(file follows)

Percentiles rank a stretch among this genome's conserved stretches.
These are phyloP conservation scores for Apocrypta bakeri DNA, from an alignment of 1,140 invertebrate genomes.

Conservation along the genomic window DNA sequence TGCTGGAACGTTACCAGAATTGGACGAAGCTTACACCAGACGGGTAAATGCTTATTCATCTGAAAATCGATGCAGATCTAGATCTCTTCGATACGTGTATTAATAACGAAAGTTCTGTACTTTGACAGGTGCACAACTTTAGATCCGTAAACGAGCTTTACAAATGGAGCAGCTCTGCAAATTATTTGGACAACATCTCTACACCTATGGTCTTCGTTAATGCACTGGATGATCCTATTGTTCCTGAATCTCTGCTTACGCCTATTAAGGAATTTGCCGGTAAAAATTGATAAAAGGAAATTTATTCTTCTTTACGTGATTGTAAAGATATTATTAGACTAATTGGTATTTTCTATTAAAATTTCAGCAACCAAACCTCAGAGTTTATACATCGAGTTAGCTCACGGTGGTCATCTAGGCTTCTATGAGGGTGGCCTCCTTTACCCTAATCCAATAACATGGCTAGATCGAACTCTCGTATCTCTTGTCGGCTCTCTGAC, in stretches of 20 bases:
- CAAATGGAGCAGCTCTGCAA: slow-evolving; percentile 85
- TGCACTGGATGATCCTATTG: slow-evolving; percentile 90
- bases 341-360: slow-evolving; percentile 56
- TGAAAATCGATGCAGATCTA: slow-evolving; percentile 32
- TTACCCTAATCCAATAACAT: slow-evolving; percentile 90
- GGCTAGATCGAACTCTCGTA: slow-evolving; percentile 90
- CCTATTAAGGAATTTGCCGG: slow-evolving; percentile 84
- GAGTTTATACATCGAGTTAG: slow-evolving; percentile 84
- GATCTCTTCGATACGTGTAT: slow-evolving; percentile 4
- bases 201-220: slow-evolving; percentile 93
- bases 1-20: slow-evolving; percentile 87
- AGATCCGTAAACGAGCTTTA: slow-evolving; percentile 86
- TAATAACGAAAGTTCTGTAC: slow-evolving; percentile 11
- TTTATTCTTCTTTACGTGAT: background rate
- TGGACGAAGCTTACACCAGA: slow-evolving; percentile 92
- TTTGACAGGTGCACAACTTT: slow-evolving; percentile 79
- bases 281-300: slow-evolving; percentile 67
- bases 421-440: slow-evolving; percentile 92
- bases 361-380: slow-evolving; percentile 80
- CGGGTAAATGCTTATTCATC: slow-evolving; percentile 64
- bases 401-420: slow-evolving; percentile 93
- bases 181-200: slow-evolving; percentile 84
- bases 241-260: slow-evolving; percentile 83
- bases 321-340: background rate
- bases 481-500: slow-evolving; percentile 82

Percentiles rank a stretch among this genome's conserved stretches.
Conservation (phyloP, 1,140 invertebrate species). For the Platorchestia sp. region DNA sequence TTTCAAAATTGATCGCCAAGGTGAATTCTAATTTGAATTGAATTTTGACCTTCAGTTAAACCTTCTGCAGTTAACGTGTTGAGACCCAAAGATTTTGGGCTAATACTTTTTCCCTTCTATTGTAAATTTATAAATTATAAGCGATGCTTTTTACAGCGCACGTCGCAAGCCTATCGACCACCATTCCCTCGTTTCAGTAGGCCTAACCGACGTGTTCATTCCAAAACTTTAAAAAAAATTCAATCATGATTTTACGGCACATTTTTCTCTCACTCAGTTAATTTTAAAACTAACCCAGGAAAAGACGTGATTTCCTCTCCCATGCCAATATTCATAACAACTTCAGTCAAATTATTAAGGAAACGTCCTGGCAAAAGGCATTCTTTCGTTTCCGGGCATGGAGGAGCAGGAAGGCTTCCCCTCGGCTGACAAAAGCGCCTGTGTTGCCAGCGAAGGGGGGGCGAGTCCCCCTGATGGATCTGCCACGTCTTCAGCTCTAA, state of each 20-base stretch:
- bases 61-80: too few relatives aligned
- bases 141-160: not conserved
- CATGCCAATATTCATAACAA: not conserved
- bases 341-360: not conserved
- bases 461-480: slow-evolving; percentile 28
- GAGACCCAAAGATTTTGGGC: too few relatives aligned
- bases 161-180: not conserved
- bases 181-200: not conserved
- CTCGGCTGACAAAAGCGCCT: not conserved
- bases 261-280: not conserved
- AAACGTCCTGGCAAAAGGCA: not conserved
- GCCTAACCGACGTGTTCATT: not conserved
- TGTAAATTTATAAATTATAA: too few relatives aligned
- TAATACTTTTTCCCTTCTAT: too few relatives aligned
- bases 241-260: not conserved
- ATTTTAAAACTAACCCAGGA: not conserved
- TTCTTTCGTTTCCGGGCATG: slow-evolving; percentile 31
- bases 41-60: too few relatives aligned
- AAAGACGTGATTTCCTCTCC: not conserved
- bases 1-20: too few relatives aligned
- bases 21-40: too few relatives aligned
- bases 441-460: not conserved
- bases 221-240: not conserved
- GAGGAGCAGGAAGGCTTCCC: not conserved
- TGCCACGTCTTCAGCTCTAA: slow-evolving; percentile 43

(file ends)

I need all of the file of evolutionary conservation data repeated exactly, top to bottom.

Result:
Percentiles rank a stretch among this genome's conserved stretches.
These are phyloP conservation scores for Apocrypta bakeri DNA, from an alignment of 1,140 invertebrate genomes.

Conservation along the genomic window DNA sequence TGCTGGAACGTTACCAGAATTGGACGAAGCTTACACCAGACGGGTAAATGCTTATTCATCTGAAAATCGATGCAGATCTAGATCTCTTCGATACGTGTATTAATAACGAAAGTTCTGTACTTTGACAGGTGCACAACTTTAGATCCGTAAACGAGCTTTACAAATGGAGCAGCTCTGCAAATTATTTGGACAACATCTCTACACCTATGGTCTTCGTTAATGCACTGGATGATCCTATTGTTCCTGAATCTCTGCTTACGCCTATTAAGGAATTTGCCGGTAAAAATTGATAAAAGGAAATTTATTCTTCTTTACGTGATTGTAAAGATATTATTAGACTAATTGGTATTTTCTATTAAAATTTCAGCAACCAAACCTCAGAGTTTATACATCGAGTTAGCTCACGGTGGTCATCTAGGCTTCTATGAGGGTGGCCTCCTTTACCCTAATCCAATAACATGGCTAGATCGAACTCTCGTATCTCTTGTCGGCTCTCTGAC, in stretches of 20 bases:
- CAAATGGAGCAGCTCTGCAA: slow-evolving; percentile 85
- TGCACTGGATGATCCTATTG: slow-evolving; percentile 90
- bases 341-360: slow-evolving; percentile 56
- TGAAAATCGATGCAGATCTA: slow-evolving; percentile 32
- TTACCCTAATCCAATAACAT: slow-evolving; percentile 90
- GGCTAGATCGAACTCTCGTA: slow-evolving; percentile 90
- CCTATTAAGGAATTTGCCGG: slow-evolving; percentile 84
- GAGTTTATACATCGAGTTAG: slow-evolving; percentile 84
- GATCTCTTCGATACGTGTAT: slow-evolving; percentile 4
- bases 201-220: slow-evolving; percentile 93
- bases 1-20: slow-evolving; percentile 87
- AGATCCGTAAACGAGCTTTA: slow-evolving; percentile 86
- TAATAACGAAAGTTCTGTAC: slow-evolving; percentile 11
- TTTATTCTTCTTTACGTGAT: background rate
- TGGACGAAGCTTACACCAGA: slow-evolving; percentile 92
- TTTGACAGGTGCACAACTTT: slow-evolving; percentile 79
- bases 281-300: slow-evolving; percentile 67
- bases 421-440: slow-evolving; percentile 92
- bases 361-380: slow-evolving; percentile 80
- CGGGTAAATGCTTATTCATC: slow-evolving; percentile 64
- bases 401-420: slow-evolving; percentile 93
- bases 181-200: slow-evolving; percentile 84
- bases 241-260: slow-evolving; percentile 83
- bases 321-340: background rate
- bases 481-500: slow-evolving; percentile 82

Percentiles rank a stretch among this genome's conserved stretches.
Conservation (phyloP, 1,140 invertebrate species). For the Platorchestia sp. region DNA sequence TTTCAAAATTGATCGCCAAGGTGAATTCTAATTTGAATTGAATTTTGACCTTCAGTTAAACCTTCTGCAGTTAACGTGTTGAGACCCAAAGATTTTGGGCTAATACTTTTTCCCTTCTATTGTAAATTTATAAATTATAAGCGATGCTTTTTACAGCGCACGTCGCAAGCCTATCGACCACCATTCCCTCGTTTCAGTAGGCCTAACCGACGTGTTCATTCCAAAACTTTAAAAAAAATTCAATCATGATTTTACGGCACATTTTTCTCTCACTCAGTTAATTTTAAAACTAACCCAGGAAAAGACGTGATTTCCTCTCCCATGCCAATATTCATAACAACTTCAGTCAAATTATTAAGGAAACGTCCTGGCAAAAGGCATTCTTTCGTTTCCGGGCATGGAGGAGCAGGAAGGCTTCCCCTCGGCTGACAAAAGCGCCTGTGTTGCCAGCGAAGGGGGGGCGAGTCCCCCTGATGGATCTGCCACGTCTTCAGCTCTAA, state of each 20-base stretch:
- bases 61-80: too few relatives aligned
- bases 141-160: not conserved
- CATGCCAATATTCATAACAA: not conserved
- bases 341-360: not conserved
- bases 461-480: slow-evolving; percentile 28
- GAGACCCAAAGATTTTGGGC: too few relatives aligned
- bases 161-180: not conserved
- bases 181-200: not conserved
- CTCGGCTGACAAAAGCGCCT: not conserved
- bases 261-280: not conserved
- AAACGTCCTGGCAAAAGGCA: not conserved
- GCCTAACCGACGTGTTCATT: not conserved
- TGTAAATTTATAAATTATAA: too few relatives aligned
- TAATACTTTTTCCCTTCTAT: too few relatives aligned
- bases 241-260: not conserved
- ATTTTAAAACTAACCCAGGA: not conserved
- TTCTTTCGTTTCCGGGCATG: slow-evolving; percentile 31
- bases 41-60: too few relatives aligned
- AAAGACGTGATTTCCTCTCC: not conserved
- bases 1-20: too few relatives aligned
- bases 21-40: too few relatives aligned
- bases 441-460: not conserved
- bases 221-240: not conserved
- GAGGAGCAGGAAGGCTTCCC: not conserved
- TGCCACGTCTTCAGCTCTAA: slow-evolving; percentile 43